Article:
‘The first time I was in an Alzheimer's unit, and it was quite a large unit, here in Ireland … after the first week, there was two of us playing, we came out afterwards and I was completely exhausted. We had tried you know. We played music. We tried to connect individually and collectively, because there was quite a large number of patients there, some of whom had their family members with them. I remember one particular gentleman who was so deep into the Alzheimer's condition, his wife was always there with him. He didn't know who she was. He … was a professional man who had retired and you would know by looking at him, he was a very well-educated man, a gentleman and … yet he was at the stage where he was using filthy language, saying absolutely obscene things which were completely out of character with the man and I remember his wife saying to us that Danny Boy was his song. So we sang Danny Boy and there was some little chink of recognition there which is lovely to see, because what you want to achieve is that he will be himself for a moment. He will go back to being himself and for his family that is such a big, big thing even though it's a small thing. But anyway you know we worked away. After the first week we felt ‘God you know this is so tough working with a group like that’, but it got to the stage where after about three weeks I remember, we walked in the door and that gentleman turned around in his chair, he was strapped into a chair, and when he saw us walking in, he looked over and he went: [sings] ‘Oh Danny Boy’, which was absolutely incredible. His wife could not believe it. He had made a connection. You know there was something there. He connected. We were the ‘Danny Boy people’...and we'd been trying for weeks. It doesn't happen instantly but when it happens it's extraordinary and it's remarkable and then of course that changes everything because it gives the staff if you like another tool that they can use to perhaps encourage or to calm.’
I asked Liam if because of a moment like that, whether the relationship between this man and the staff and his family might improve?
‘Yes I do because now his wife had news. She had news to tell the rest of the family: Dad sang Danny Boy again. That was Dad's party piece. That is, that was, the trademark Dad we knew whenever there was a sing-song throughout his life and all that had shut down but through the live music and through connecting and when I say connecting, like you really are connecting... You’re there for him. You're there with him’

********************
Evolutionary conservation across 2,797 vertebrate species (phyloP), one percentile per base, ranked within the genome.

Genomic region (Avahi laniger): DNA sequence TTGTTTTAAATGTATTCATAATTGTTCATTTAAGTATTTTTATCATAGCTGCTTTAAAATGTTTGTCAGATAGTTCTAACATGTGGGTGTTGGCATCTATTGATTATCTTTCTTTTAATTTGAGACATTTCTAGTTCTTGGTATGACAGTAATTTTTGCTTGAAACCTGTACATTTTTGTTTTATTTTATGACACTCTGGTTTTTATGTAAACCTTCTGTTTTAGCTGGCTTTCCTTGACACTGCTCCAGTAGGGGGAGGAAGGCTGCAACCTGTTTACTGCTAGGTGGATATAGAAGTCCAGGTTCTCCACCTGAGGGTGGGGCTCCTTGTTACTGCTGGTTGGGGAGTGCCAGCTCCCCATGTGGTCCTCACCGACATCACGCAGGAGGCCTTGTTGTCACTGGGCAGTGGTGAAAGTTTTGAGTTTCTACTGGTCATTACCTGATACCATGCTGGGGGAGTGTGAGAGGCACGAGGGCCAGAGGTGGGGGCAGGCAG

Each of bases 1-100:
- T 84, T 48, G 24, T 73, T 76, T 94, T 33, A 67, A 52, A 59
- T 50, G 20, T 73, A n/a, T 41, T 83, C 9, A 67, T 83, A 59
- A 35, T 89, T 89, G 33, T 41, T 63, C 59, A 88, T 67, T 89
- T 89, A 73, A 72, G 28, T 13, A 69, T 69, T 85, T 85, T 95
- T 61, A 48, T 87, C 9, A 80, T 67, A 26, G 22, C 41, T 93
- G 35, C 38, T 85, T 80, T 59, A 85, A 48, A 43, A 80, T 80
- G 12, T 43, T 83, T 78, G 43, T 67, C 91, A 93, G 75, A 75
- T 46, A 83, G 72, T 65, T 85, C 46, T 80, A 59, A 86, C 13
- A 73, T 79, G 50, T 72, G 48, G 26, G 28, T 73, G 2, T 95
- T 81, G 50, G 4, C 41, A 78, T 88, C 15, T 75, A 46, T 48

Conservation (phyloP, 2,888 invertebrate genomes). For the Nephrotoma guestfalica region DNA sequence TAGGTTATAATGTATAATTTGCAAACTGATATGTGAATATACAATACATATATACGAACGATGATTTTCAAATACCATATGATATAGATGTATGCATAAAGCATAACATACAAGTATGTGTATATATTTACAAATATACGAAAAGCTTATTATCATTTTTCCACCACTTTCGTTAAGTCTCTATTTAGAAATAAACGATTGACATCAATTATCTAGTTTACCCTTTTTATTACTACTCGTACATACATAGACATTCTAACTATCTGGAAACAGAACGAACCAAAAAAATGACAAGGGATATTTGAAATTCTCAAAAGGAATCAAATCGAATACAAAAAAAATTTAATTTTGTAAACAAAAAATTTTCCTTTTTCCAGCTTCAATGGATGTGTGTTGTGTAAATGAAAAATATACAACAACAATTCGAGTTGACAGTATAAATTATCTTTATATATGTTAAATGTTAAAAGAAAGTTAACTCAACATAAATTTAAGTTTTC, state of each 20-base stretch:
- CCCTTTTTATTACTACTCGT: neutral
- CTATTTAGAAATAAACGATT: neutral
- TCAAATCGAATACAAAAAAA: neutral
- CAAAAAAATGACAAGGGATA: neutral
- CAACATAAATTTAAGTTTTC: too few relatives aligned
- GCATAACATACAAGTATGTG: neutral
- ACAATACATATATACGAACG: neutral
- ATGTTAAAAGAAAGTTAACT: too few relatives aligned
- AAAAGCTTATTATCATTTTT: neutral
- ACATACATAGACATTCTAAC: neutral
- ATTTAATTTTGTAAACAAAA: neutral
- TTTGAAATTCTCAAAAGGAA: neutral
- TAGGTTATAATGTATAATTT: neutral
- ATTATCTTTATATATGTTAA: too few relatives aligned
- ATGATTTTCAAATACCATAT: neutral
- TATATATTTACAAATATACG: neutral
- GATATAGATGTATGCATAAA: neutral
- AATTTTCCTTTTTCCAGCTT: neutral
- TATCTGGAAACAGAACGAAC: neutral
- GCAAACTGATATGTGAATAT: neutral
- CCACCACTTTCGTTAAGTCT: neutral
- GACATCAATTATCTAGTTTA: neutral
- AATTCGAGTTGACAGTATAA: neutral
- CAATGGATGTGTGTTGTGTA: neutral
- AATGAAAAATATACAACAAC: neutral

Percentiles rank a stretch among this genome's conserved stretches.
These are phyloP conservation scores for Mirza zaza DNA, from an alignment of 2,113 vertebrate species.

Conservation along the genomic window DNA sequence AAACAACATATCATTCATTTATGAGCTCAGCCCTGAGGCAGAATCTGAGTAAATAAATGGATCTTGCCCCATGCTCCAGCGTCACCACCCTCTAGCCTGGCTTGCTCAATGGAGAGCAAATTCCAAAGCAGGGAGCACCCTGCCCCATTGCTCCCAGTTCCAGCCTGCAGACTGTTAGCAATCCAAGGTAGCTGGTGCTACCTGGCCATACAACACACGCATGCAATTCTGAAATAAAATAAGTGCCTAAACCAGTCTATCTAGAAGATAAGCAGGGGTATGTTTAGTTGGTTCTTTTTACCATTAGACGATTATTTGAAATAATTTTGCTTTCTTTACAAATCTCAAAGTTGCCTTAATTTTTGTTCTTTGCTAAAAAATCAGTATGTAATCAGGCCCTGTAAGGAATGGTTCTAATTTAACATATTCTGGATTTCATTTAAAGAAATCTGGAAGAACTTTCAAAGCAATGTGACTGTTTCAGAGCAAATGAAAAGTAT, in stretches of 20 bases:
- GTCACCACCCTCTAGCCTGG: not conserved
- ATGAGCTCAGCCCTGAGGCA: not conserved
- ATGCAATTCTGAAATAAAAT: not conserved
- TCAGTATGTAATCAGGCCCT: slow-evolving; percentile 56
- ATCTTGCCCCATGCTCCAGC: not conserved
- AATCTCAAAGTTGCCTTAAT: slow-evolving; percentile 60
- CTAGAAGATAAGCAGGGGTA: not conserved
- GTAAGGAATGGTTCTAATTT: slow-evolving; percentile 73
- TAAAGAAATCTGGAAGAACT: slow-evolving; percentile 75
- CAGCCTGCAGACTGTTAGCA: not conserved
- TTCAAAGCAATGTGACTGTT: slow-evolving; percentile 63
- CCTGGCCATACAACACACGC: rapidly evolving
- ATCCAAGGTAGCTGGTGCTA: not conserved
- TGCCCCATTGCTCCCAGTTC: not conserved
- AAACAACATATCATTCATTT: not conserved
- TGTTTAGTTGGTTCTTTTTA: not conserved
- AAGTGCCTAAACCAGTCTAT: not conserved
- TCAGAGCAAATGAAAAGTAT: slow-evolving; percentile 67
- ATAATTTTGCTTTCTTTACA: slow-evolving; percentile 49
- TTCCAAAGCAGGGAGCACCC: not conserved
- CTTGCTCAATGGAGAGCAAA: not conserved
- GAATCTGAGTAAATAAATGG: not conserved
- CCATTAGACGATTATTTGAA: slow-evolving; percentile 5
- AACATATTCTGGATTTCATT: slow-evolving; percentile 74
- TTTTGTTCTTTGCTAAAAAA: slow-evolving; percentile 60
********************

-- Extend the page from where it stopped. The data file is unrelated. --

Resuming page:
We also talked about some practical tips for family members and carers.
‘You know to take one thing away from this conversation, I would say for somebody like that with Dementia, Alzheimer's, to find out about their music from husband or wife, from a son or daughter and to explore that possibility of singing the songs, particularly focusing in on the formative years or somebody say who loves musicals. Maybe take a song from Oklahoma; ‘Oh What a Beautiful Morning’ and try that and see is there a connection because I mean it is ... a fact that that part of the brain that retains the music is one of the last outposts that the Alzheimer's doesn't even necessarily reach. You know, it remains intact. That recollection is deeply embedded in the brain and so you can find the person, the real person and reconnect with them, even for a brief moment and connect with who they really are and that is important for them. It's really important for family and it's also important for medical staff and support staff, care staff…’
Liam made some helpful musical suggestions for anyone looking to start this musical journey:
‘You Are My Sunshine, ballads, folks songs, even a piece of classical music, Somewhere Over the Rainbow, some of those universally known tracks or even indeed songs that maybe somebody learned as a child, children's songs or for many people spiritual songs, hymns, Christmas carols - songs that have a strong association - they will make a connection you know. But, as I said it's not like flicking a switch. You work on this. Be patient. You find the space.’
Many thanks to Liam Merriman for his time and valuable insight.
Here are some links to help get you started with finding out what music may have been part of someone’s formative years. The formative years can be loosely defined as the music a person was listening to between the ages of 10 to 25 or maybe even later.